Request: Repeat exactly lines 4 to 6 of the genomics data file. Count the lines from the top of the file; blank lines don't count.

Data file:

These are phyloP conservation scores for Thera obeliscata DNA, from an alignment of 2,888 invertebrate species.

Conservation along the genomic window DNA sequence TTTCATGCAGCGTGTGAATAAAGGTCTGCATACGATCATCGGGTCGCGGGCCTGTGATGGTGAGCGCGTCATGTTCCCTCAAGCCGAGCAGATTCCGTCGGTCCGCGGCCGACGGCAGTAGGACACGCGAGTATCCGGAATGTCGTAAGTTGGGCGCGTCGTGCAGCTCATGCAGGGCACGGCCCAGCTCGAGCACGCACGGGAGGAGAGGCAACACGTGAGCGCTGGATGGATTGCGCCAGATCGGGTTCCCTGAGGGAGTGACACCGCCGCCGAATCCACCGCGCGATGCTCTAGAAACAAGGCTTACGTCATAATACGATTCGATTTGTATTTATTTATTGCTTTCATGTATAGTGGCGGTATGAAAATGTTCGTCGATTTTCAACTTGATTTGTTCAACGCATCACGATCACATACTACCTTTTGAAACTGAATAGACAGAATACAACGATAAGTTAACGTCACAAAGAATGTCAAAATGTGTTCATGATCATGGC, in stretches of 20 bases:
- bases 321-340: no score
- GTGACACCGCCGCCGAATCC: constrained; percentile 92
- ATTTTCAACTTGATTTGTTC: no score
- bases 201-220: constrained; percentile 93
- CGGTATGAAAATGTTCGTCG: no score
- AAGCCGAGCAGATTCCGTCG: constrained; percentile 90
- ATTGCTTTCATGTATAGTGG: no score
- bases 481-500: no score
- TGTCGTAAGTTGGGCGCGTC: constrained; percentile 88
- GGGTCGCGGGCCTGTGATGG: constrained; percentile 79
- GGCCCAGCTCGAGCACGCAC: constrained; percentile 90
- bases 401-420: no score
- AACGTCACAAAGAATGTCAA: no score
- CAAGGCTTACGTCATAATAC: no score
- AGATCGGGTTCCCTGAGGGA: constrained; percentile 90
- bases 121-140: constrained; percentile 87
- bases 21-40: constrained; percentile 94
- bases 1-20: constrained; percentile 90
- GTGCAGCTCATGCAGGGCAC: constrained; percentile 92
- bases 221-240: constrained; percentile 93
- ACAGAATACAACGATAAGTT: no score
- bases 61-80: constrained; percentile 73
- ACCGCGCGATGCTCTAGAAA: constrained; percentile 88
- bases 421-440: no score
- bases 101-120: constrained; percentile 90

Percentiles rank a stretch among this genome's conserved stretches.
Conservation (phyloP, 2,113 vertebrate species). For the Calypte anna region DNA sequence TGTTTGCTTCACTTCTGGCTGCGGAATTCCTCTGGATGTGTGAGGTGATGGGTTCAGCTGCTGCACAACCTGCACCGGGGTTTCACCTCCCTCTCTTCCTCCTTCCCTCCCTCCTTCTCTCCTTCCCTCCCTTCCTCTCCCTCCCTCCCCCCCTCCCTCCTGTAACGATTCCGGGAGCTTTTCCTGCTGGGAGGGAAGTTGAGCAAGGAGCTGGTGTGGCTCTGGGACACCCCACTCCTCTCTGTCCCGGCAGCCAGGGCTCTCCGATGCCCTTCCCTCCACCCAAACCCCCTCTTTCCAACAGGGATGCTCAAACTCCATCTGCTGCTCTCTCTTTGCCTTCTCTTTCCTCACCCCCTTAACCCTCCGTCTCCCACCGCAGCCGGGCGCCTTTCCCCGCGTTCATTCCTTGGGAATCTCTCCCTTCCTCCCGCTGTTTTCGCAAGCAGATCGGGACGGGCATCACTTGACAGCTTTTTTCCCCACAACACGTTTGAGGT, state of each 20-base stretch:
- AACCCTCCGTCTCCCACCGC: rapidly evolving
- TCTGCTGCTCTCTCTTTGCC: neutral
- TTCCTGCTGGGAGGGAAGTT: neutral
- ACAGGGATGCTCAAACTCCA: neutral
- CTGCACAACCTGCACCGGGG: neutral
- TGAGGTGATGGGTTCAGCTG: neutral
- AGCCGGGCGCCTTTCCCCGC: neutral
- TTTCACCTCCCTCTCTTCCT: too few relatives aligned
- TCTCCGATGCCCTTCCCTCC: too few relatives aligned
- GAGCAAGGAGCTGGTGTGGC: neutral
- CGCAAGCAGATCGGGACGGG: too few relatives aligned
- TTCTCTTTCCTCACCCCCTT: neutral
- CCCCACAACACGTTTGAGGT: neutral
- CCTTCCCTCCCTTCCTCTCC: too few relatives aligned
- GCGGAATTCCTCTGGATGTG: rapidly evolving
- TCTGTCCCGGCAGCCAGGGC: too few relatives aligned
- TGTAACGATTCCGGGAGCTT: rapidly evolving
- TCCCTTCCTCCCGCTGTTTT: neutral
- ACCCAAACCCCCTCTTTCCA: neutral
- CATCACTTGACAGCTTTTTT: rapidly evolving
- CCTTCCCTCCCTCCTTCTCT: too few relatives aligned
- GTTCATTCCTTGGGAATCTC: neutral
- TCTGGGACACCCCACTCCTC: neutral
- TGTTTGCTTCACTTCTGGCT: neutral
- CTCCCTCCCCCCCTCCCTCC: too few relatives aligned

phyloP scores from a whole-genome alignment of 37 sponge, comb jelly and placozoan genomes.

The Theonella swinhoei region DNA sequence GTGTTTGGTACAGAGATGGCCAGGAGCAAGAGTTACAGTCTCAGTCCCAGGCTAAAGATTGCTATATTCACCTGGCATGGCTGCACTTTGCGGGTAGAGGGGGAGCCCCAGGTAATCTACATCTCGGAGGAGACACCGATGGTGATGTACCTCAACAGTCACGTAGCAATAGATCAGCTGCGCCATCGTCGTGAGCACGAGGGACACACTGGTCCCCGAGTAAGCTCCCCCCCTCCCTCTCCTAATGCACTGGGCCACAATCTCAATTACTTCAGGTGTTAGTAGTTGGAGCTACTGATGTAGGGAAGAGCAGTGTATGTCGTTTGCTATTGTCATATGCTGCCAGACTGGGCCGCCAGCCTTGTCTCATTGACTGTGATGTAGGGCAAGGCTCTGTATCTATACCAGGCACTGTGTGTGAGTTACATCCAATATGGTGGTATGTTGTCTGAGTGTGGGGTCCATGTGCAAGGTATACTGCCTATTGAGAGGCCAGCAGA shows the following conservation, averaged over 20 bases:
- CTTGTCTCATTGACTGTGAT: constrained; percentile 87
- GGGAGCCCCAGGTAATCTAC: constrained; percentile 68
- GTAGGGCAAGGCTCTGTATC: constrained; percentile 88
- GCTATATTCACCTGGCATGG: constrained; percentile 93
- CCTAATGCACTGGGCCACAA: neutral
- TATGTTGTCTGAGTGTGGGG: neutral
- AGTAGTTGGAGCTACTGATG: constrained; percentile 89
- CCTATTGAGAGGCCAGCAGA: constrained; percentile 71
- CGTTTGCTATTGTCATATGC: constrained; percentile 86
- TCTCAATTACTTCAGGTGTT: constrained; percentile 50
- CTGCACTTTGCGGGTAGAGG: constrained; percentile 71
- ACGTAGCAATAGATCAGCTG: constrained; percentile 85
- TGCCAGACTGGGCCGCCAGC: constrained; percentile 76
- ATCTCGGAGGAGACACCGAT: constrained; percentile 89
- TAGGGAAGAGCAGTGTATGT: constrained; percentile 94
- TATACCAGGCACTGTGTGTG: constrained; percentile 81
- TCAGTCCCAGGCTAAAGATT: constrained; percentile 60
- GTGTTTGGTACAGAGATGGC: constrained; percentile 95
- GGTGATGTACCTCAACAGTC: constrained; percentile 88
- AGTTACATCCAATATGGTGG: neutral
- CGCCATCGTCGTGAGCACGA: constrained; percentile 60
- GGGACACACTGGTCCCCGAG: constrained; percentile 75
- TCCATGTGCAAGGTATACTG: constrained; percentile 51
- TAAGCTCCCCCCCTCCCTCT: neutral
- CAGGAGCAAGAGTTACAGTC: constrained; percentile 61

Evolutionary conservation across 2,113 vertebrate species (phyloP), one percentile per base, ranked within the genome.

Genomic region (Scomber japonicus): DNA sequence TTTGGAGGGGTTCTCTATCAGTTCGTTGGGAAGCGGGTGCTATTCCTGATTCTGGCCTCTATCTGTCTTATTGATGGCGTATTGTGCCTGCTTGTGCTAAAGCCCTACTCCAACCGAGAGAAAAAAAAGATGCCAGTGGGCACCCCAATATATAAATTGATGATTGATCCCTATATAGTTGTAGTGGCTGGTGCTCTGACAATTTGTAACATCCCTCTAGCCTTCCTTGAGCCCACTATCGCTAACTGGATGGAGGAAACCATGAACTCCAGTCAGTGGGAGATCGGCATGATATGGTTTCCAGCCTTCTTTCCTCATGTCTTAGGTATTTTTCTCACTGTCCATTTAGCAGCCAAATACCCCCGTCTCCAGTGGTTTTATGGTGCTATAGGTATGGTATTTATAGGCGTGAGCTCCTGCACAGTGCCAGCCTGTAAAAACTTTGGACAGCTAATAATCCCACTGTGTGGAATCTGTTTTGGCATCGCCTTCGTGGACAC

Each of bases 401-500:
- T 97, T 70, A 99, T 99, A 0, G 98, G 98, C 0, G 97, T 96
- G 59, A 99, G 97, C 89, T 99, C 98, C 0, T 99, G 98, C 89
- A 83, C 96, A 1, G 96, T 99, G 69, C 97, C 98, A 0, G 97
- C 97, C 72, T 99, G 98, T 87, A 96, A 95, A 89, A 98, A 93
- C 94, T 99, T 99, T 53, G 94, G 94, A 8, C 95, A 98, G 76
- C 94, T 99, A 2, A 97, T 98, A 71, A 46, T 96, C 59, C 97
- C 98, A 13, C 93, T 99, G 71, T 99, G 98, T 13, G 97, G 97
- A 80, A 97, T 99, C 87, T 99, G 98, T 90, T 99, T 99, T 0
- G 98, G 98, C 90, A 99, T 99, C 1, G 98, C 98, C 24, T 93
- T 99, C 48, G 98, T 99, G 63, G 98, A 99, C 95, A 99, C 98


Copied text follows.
- GTGACACCGCCGCCGAATCC: constrained; percentile 92
- ATTTTCAACTTGATTTGTTC: no score
- bases 201-220: constrained; percentile 93